Marshall: To me, the marketing success rests in the product, and through the product the teams, and through the teams their fans and through the fans to a wider audience of gamers. Truth be told, the Elite Pro came out of left field as I don’t think anybody was expecting us to be the force behind what’s arguably the best competitive gaming headset money can buy. If the Elite Pro sucked, then we’d be in a much different boat compared to the one we’re in today.
Just taking the steps to get to where we are now was a massive evolution of our prior marketing strategy tactics, and we continue leaning into this mentality as we move ahead. We’ve already started waterfalling some of the Elite Pro’s unique features down into other Turtle Beach gaming headsets . . . As for failures, I just wish we would’ve gotten started on the Elite Pro line a few years earlier than we did as it would be nice to have the Elite Pro get more time in the saddle since its debut. It’s been a very fast-paced wild ride getting here, but a fun one at that.
Bourne: That’s exactly it. We’re looking at esports the same way Mercedes looks at F1 racing, or Nike looks at the NBA and NFL, as the crucible of innovation for gaming audio, be that at the tournaments or in supporting a non-stop eight-day-long “Race to Prestige” stream.
We’re constantly working on innovations that make gaming better . . . We want to bring the best experiences to every gamer, and the next generation of Elite Pro are the most exciting products I’ve worked on. We’re taking every iteration back to the pros we work with. Every innovation has been battle, tournament and stream tested.
We’re hiding in plain sight testing new innovations every day with our partners, and far more things fall out as make it into the products. It’s a constant process of refinement, and failure is a necessary part of development. Our marketing follows the product, and follows the gamer.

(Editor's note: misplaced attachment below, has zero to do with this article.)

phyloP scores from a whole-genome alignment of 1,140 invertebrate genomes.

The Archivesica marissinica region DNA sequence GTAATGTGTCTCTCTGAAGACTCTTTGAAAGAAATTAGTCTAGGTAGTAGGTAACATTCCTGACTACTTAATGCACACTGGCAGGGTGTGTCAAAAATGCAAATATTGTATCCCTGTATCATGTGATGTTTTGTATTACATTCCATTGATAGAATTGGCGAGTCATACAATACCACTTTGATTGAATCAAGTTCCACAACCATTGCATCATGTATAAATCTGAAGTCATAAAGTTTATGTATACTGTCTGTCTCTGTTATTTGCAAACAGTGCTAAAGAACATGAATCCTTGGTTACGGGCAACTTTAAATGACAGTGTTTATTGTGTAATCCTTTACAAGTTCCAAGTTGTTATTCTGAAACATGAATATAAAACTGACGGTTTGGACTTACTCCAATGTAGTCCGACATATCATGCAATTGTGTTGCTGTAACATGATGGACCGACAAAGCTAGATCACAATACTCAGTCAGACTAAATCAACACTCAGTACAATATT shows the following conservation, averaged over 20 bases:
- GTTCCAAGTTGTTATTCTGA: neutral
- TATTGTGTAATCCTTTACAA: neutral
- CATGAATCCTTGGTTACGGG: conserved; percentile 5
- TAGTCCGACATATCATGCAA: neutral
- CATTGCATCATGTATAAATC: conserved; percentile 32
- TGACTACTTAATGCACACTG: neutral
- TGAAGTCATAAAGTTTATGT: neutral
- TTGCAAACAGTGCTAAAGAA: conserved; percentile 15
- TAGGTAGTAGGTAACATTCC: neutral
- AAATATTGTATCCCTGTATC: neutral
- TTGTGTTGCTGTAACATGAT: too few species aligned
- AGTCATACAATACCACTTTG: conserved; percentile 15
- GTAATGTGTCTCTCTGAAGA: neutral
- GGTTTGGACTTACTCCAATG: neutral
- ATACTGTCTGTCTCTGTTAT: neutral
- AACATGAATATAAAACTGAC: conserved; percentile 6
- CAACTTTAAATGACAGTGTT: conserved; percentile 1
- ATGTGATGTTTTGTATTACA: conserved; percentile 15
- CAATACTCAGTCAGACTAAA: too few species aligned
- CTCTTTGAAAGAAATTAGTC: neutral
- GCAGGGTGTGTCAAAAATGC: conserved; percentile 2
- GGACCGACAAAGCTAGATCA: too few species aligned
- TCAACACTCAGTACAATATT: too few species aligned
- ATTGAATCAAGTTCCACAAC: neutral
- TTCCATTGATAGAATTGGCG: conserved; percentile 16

Innovation means leading and taking difficult steps. We’ve learned lessons from our time sponsoring tournament series like MLG, gamer events like Dreamhack and our teams. Our success is built on a platform of consistent content, engagement through conversation and telling stories people want to participate in.
Hsu: The gaming market is seeing explosive growth globally due to the rise of esports. From blue-chip corporate sponsorships, big prize pools and massive fan followings. We continuously strive to make a difference in the esport community by supporting the teams, shows, events and influencers. Bloody shared a strong message of our ability to listen to our customers and understand opportunities to bridge the gap to newcomers.
Our most recent collaboration with Immortals led us to sponsor an esports event at the LA County Fair. While it’s the largest fair in the west coast of the US, it never held any esports-related activities. So we decided to support efforts into pushing mainstream awareness of esports and hosted the Immortals for a live tournament, meet-and-greet and help introduce Los Angeles to their Overwatch League team.
What we saw through this event was the power of esports competitors showcasing their talents to groups who have no idea what they are, but have since become more intrigued. Bloody believes that to grow the culture, we must first infuse them with the experience. The result has been phenomenal, and we believe these small micro-moments for those unaware with esports will lead them to becoming fervent fans. And who doesn’t want that?